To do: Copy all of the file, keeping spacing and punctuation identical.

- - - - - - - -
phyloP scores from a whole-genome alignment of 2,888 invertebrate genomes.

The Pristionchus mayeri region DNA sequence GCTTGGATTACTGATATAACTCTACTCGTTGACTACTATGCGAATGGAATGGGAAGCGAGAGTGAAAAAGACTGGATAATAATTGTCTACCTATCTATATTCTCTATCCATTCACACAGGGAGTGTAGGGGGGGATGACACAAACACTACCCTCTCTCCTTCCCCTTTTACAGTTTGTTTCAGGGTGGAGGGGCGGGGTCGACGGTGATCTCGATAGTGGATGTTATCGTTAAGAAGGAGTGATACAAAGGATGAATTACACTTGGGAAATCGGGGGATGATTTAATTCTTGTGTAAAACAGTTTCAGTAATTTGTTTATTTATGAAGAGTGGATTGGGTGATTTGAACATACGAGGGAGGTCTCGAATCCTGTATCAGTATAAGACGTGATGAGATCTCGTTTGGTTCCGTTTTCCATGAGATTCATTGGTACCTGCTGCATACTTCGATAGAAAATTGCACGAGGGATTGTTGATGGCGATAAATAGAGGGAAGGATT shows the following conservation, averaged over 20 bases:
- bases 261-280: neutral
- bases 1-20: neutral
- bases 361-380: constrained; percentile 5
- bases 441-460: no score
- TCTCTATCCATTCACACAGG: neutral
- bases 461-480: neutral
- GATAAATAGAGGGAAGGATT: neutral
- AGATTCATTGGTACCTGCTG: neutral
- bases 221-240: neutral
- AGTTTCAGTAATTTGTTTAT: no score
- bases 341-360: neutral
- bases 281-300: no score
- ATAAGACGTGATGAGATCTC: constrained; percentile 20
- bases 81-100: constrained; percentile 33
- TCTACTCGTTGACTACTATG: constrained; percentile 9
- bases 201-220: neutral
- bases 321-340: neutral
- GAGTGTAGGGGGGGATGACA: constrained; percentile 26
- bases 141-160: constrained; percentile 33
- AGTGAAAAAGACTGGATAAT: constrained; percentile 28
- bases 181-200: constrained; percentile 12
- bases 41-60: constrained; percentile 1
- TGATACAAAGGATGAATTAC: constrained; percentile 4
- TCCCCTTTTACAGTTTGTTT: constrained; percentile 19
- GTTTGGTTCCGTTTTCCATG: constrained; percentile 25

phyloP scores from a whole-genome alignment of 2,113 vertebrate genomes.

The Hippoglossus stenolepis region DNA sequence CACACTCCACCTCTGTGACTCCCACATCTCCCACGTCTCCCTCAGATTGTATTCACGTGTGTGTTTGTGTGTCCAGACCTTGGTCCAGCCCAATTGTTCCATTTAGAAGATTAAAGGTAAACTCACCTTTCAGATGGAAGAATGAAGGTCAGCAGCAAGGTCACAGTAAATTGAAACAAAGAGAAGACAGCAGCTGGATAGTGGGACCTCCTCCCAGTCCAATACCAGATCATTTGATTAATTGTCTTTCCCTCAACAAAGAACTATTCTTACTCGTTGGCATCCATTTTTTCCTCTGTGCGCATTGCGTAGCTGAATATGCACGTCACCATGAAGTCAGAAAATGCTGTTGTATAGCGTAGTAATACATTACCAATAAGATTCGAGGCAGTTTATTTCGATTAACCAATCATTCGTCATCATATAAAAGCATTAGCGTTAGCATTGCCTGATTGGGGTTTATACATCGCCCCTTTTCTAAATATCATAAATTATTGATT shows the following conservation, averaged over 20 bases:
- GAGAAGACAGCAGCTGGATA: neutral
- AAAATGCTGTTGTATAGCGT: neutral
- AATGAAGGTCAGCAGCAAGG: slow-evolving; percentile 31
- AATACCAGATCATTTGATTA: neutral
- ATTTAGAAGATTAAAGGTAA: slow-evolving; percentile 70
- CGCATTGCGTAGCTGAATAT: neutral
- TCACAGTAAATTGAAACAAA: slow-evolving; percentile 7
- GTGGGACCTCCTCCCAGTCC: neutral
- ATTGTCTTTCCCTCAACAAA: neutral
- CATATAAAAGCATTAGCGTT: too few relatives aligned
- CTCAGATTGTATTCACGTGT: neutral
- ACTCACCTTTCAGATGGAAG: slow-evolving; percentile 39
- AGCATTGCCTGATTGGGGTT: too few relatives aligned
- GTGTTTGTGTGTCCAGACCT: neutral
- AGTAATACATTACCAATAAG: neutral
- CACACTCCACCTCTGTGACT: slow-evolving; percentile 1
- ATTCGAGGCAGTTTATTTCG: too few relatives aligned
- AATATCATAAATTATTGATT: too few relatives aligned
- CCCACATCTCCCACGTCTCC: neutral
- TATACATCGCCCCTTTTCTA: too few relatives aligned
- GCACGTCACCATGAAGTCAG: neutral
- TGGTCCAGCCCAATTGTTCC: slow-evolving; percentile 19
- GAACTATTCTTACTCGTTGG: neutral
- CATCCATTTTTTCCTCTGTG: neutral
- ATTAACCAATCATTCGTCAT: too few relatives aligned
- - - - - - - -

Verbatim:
phyloP scores from a whole-genome alignment of 2,888 invertebrate genomes.

The Pristionchus mayeri region DNA sequence GCTTGGATTACTGATATAACTCTACTCGTTGACTACTATGCGAATGGAATGGGAAGCGAGAGTGAAAAAGACTGGATAATAATTGTCTACCTATCTATATTCTCTATCCATTCACACAGGGAGTGTAGGGGGGGATGACACAAACACTACCCTCTCTCCTTCCCCTTTTACAGTTTGTTTCAGGGTGGAGGGGCGGGGTCGACGGTGATCTCGATAGTGGATGTTATCGTTAAGAAGGAGTGATACAAAGGATGAATTACACTTGGGAAATCGGGGGATGATTTAATTCTTGTGTAAAACAGTTTCAGTAATTTGTTTATTTATGAAGAGTGGATTGGGTGATTTGAACATACGAGGGAGGTCTCGAATCCTGTATCAGTATAAGACGTGATGAGATCTCGTTTGGTTCCGTTTTCCATGAGATTCATTGGTACCTGCTGCATACTTCGATAGAAAATTGCACGAGGGATTGTTGATGGCGATAAATAGAGGGAAGGATT shows the following conservation, averaged over 20 bases:
- bases 261-280: neutral
- bases 1-20: neutral
- bases 361-380: constrained; percentile 5
- bases 441-460: no score
- TCTCTATCCATTCACACAGG: neutral
- bases 461-480: neutral
- GATAAATAGAGGGAAGGATT: neutral
- AGATTCATTGGTACCTGCTG: neutral
- bases 221-240: neutral
- AGTTTCAGTAATTTGTTTAT: no score
- bases 341-360: neutral
- bases 281-300: no score
- ATAAGACGTGATGAGATCTC: constrained; percentile 20
- bases 81-100: constrained; percentile 33
- TCTACTCGTTGACTACTATG: constrained; percentile 9
- bases 201-220: neutral
- bases 321-340: neutral
- GAGTGTAGGGGGGGATGACA: constrained; percentile 26
- bases 141-160: constrained; percentile 33
- AGTGAAAAAGACTGGATAAT: constrained; percentile 28
- bases 181-200: constrained; percentile 12
- bases 41-60: constrained; percentile 1
- TGATACAAAGGATGAATTAC: constrained; percentile 4
- TCCCCTTTTACAGTTTGTTT: constrained; percentile 19
- GTTTGGTTCCGTTTTCCATG: constrained; percentile 25

phyloP scores from a whole-genome alignment of 2,113 vertebrate genomes.

The Hippoglossus stenolepis region DNA sequence CACACTCCACCTCTGTGACTCCCACATCTCCCACGTCTCCCTCAGATTGTATTCACGTGTGTGTTTGTGTGTCCAGACCTTGGTCCAGCCCAATTGTTCCATTTAGAAGATTAAAGGTAAACTCACCTTTCAGATGGAAGAATGAAGGTCAGCAGCAAGGTCACAGTAAATTGAAACAAAGAGAAGACAGCAGCTGGATAGTGGGACCTCCTCCCAGTCCAATACCAGATCATTTGATTAATTGTCTTTCCCTCAACAAAGAACTATTCTTACTCGTTGGCATCCATTTTTTCCTCTGTGCGCATTGCGTAGCTGAATATGCACGTCACCATGAAGTCAGAAAATGCTGTTGTATAGCGTAGTAATACATTACCAATAAGATTCGAGGCAGTTTATTTCGATTAACCAATCATTCGTCATCATATAAAAGCATTAGCGTTAGCATTGCCTGATTGGGGTTTATACATCGCCCCTTTTCTAAATATCATAAATTATTGATT shows the following conservation, averaged over 20 bases:
- GAGAAGACAGCAGCTGGATA: neutral
- AAAATGCTGTTGTATAGCGT: neutral
- AATGAAGGTCAGCAGCAAGG: slow-evolving; percentile 31
- AATACCAGATCATTTGATTA: neutral
- ATTTAGAAGATTAAAGGTAA: slow-evolving; percentile 70
- CGCATTGCGTAGCTGAATAT: neutral
- TCACAGTAAATTGAAACAAA: slow-evolving; percentile 7
- GTGGGACCTCCTCCCAGTCC: neutral
- ATTGTCTTTCCCTCAACAAA: neutral
- CATATAAAAGCATTAGCGTT: too few relatives aligned
- CTCAGATTGTATTCACGTGT: neutral
- ACTCACCTTTCAGATGGAAG: slow-evolving; percentile 39
- AGCATTGCCTGATTGGGGTT: too few relatives aligned
- GTGTTTGTGTGTCCAGACCT: neutral
- AGTAATACATTACCAATAAG: neutral
- CACACTCCACCTCTGTGACT: slow-evolving; percentile 1
- ATTCGAGGCAGTTTATTTCG: too few relatives aligned
- AATATCATAAATTATTGATT: too few relatives aligned
- CCCACATCTCCCACGTCTCC: neutral
- TATACATCGCCCCTTTTCTA: too few relatives aligned
- GCACGTCACCATGAAGTCAG: neutral
- TGGTCCAGCCCAATTGTTCC: slow-evolving; percentile 19
- GAACTATTCTTACTCGTTGG: neutral
- CATCCATTTTTTCCTCTGTG: neutral
- ATTAACCAATCATTCGTCAT: too few relatives aligned